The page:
Both examples have a blue tint, roughly comparable with that found in the Trijicon RMR. Optic #2 features significant gradient in the tint from left to right of glass. This goes from nearly clear on the left, to the darker tint on the right. Due to variations in the tint in Optic #2, the intensity of the reticle varies based upon its' placement within the glass. Optic #1 does not have this gradient issue.

Reticle Quality

The UTG Micro Reflex features a 4MOA single red dot reticle. Neither optic is very crisp for my eyes, being more of a starburst than a dot. Lower brightness settings help to clean up the edges, but the reticle is still poorly defined. Overall it is less crisp than any "duty grade" optic I own, but superior to the NcStar FlipDot reviewed here in 2019.

Range Time with the UTG Micro Reflex

Only one optic made it to live fire due to issues zeroing the second example. Initial firing was done using the rail mount on a Ruger PC Carbine due to concerns for durability. Later the UTG Micro Reflex was moved to a Glock 19 using the MOS system.

Rounds Fired throughout testing: 412

  • Ruger PC Carbine mount
    • 110x Blazer Brass 124gr
  • Glock 19 MOS
    • 140x Blazer Brass 124gr
    • 30x On Target 115gr FMJ
    • 117x Fiocchi 115gr
    • 15x Speer Gold Dot 124gr +P

During firing on G19 the optic would occasionally increase brightness under recoil. Once at the beginning of the first Glock range session the optic shut itself off between strings. I am not sure what caused this, as it only happened a single time. Repeatedly I fired enough rounds to make metal parts of G19 unpleasant to touch from heat. This seemingly had no negative effect on the Micro Reflex's function.

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Despite issues with the glass, I was able to keep rounds on a B8 bullseye out to 25 yards. When using the guillotine technique with the emitter off, I can consistently pass The Test with scores in the high 80s to low 90s.

Durability Testing

I am not one to conduct "torture tests" on my own equipment. Gear is expensive and I don't want to break my stuff, so I leave that to other folks. That being said, with the low cost of this dot, I decided to give it a try. If the UTG Micro Reflex died, I wasn't out much cash. If it lived, that'd be an interesting anecdote.

To kick things off I started with some pseudo-environmental testing. The first optic was placed in my freezer for 6 hours, reaching a temperature of roughly 0 degrees Fahrenheit. Next is was left in my car in direct sunlight for 4 hours, reaching approximately 132 degrees. Neither of these resulted in noticeable damage to form or function.

The Drop Test

After some goading from my fellow writers, I decided to do a drop test. With optic #2 being a complete lemon, I had nothing to lose by doing so. The UTG Micro reflex was mounted to my Glock 19. A shoulder height drop onto my concrete garage floor was in order. I was hesitant to hurt my pistol, but it's a sacrifice I'm willing to make for our audience (you're welcome!). Upon impact I heard a snap followed by pieces scattering across the floor. Dread immediately fills me, as those sounds were distinctly not glass shattering or an optic breaking free. The optic is virtually unscathed, but my front sight, from Trijicon, in two pieces.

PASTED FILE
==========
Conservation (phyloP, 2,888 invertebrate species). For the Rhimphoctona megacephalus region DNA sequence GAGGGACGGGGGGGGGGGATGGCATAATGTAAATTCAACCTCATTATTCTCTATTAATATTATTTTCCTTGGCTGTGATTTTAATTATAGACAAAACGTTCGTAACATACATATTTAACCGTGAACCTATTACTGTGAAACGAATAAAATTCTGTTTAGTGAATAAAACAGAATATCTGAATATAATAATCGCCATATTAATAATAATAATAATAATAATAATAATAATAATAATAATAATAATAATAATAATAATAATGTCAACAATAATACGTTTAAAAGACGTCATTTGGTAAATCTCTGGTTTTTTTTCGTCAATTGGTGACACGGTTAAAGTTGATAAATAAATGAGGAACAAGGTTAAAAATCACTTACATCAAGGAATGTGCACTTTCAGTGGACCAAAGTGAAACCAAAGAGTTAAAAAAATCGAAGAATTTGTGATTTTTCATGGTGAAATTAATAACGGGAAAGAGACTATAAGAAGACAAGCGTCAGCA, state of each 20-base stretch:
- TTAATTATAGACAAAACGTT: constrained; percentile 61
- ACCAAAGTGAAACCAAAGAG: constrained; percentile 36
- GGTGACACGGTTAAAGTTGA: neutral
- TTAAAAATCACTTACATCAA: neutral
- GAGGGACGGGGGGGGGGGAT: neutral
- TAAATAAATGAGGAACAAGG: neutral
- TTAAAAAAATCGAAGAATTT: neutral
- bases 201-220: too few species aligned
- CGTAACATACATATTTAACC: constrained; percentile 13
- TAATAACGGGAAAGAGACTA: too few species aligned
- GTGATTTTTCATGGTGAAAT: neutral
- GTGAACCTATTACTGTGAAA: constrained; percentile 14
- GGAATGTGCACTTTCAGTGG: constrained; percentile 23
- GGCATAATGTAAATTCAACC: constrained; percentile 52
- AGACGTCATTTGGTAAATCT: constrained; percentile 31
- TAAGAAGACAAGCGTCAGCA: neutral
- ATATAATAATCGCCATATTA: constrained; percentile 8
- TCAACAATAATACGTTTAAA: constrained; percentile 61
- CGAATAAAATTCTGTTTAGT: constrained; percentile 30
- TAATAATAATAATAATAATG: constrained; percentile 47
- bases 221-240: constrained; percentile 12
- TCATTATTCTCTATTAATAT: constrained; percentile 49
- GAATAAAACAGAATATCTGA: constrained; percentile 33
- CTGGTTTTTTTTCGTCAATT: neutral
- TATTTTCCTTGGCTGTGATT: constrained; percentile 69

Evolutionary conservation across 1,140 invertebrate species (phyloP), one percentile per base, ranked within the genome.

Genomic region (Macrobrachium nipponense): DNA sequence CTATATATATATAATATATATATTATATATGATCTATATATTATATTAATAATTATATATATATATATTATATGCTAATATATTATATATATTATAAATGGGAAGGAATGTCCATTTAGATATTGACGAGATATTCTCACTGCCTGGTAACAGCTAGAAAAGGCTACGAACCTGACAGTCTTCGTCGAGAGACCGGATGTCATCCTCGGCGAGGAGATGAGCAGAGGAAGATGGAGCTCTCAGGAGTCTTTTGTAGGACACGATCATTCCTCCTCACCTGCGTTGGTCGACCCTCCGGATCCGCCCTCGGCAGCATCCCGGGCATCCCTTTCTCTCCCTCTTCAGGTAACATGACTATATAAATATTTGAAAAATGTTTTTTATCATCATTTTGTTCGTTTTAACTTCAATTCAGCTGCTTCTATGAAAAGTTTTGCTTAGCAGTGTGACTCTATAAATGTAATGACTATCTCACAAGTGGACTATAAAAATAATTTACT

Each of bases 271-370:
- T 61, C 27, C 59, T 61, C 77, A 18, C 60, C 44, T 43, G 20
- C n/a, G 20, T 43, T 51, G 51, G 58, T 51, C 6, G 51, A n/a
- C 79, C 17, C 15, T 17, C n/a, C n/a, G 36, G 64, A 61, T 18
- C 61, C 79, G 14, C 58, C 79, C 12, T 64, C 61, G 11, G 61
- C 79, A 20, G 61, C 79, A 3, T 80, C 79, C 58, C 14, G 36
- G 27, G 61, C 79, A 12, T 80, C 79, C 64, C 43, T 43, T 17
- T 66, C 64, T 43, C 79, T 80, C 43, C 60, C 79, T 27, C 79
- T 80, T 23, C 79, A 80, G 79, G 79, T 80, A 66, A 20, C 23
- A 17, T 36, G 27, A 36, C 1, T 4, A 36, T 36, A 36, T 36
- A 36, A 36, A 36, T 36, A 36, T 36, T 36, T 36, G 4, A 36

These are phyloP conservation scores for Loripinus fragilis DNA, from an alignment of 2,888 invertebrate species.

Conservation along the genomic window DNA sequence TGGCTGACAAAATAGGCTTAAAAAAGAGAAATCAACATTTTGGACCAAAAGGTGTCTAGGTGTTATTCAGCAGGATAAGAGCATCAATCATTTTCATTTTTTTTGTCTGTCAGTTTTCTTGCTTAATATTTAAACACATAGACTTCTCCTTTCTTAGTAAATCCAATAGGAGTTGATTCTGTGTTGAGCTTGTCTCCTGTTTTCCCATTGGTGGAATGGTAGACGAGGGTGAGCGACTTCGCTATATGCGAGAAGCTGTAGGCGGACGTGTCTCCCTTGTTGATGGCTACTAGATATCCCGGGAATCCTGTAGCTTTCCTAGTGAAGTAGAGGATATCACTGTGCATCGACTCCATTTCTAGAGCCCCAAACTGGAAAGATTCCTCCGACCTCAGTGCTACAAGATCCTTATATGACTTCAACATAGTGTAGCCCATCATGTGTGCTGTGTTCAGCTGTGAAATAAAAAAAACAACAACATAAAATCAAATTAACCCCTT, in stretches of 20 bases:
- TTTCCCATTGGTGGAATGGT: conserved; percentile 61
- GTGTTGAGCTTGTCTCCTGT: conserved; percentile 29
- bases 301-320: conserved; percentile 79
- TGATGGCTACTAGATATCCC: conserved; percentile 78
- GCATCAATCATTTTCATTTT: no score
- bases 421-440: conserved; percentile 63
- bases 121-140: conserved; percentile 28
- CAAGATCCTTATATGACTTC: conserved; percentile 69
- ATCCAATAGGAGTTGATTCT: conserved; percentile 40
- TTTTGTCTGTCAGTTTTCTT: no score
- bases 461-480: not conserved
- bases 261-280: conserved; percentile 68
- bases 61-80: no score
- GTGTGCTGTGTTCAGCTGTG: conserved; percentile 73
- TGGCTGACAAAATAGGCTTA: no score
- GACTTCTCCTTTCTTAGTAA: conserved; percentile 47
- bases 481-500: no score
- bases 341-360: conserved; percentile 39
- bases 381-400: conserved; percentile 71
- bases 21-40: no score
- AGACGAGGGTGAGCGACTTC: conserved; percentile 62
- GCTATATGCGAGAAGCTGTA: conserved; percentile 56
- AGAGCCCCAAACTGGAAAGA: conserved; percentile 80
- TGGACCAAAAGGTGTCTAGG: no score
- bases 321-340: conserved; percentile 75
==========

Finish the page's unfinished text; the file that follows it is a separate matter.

UTG Micro Reflex
Mild scuffing, post drop testing

IrOns NEveR FAiL, right? I knew this was a bad idea.

After this I decided to hammer-fist the Micro Reflex into the floor twice. Hopefully this would protect my pistol while imparting more force onto the optic. No dice. The top of the housing is a little scuffed, but the electronics and glass are intact. Not only that, but it held zero as well. Rob Ski would be proud. Even this lemon of a budget red dot survived all the beatings I was willing to give it.

Final Thoughts on the UTG Micro Reflex

I am truly shocked that the UTG Micro Reflex survived over 300 rounds on the slide of a pistol, plus additional abuse. I assumed it would be beaten to death in a magazine or two. Both optics live, and the good one has since been transferred to a Blue Gun for dry practice. I'd like to continue testing, but I also don't want to ruin a good thing when I have a purpose for it.

Would I recommend the UTG Micro Reflex? No, I wouldn't. If both had performed as well as optic #1, then I would change my tune, for certain applications. A $60-70 optic that runs would be awesome for a cheap competition gun or dry fire tool. With only a 50% reliability rate, I'm not sure which is more reflective of the average performance, and that's not something I want to suggest to people. I'll send in the lemon for warranty and update you here with further results.

The UTG Micro Reflex has an MSRP of $89.97. You can buy one >>HERE<<

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About Daniel Reedy 389 Articles
Daniel holds instructor certifications from Rangemaster, Agile Training & Consulting, and the NRA. He has received training from Craig Douglas, Tom Givens, and Steve Fisher among others. He also has experience competing in USPSA, CAS, 3 Gun, and Steel Challenge. In his free time Daniel enjoys petting puppies and reading the Constitution. His work is also published by AmmoLand, Recoil Concealment, and Air Force Times. Daniel has also written and edited for The Kommando Blog.